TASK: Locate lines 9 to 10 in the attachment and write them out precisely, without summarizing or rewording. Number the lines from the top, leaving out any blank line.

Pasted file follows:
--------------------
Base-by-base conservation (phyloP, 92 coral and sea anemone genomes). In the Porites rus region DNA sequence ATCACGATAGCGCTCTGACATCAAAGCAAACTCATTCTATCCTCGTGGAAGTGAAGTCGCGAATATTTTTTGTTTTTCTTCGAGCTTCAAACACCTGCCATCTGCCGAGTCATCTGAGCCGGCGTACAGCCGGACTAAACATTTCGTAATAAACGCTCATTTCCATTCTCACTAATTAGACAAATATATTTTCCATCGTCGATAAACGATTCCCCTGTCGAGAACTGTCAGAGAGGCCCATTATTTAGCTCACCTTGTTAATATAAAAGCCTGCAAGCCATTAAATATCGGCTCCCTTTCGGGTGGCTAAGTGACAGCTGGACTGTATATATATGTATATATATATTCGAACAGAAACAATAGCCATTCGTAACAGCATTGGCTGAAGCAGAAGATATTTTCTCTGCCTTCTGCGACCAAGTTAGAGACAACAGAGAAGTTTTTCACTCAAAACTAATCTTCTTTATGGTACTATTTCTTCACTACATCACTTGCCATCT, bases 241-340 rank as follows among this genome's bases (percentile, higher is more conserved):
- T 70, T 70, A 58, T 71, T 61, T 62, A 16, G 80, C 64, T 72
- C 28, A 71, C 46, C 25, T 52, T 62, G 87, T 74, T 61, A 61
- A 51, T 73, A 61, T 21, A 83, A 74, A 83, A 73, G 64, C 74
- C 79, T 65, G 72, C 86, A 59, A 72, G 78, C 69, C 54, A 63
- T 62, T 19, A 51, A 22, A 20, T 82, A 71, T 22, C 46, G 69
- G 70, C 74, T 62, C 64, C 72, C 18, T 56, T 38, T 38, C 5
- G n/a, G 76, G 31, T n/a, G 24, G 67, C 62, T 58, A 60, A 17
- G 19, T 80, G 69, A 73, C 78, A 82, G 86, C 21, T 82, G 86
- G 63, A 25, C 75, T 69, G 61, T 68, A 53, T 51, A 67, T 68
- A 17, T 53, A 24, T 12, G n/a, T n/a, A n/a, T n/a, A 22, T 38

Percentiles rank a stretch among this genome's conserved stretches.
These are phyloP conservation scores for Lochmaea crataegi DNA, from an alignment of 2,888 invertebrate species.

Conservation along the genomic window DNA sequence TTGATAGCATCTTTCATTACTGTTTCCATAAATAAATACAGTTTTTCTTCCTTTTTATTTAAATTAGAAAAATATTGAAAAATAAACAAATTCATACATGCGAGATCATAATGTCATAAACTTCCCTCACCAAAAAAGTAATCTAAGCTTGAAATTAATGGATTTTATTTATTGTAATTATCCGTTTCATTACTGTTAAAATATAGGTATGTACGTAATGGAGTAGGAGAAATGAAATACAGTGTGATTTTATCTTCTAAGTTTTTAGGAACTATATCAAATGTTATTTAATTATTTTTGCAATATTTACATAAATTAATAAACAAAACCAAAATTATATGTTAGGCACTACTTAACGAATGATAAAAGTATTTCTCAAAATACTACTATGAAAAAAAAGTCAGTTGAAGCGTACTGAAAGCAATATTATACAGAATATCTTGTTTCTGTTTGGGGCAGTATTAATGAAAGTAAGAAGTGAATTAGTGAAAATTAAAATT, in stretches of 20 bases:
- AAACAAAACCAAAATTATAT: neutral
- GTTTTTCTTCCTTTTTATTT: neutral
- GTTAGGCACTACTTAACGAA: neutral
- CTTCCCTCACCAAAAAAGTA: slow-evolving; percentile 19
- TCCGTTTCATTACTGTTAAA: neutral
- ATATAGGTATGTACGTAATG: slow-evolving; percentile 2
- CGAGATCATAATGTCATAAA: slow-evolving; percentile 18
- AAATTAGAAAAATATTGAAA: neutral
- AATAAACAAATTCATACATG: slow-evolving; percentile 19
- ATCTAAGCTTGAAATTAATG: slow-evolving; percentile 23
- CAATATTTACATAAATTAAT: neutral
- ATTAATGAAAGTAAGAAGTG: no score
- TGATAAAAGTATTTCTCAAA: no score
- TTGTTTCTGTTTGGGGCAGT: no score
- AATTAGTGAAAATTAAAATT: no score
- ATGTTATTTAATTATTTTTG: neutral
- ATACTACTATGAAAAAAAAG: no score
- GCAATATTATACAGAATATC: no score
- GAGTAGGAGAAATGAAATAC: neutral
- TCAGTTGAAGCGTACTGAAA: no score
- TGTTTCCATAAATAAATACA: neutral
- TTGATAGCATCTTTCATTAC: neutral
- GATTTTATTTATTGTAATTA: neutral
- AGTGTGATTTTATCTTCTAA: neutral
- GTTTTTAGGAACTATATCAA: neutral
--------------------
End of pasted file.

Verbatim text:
- G 19, T 80, G 69, A 73, C 78, A 82, G 86, C 21, T 82, G 86
- G 63, A 25, C 75, T 69, G 61, T 68, A 53, T 51, A 67, T 68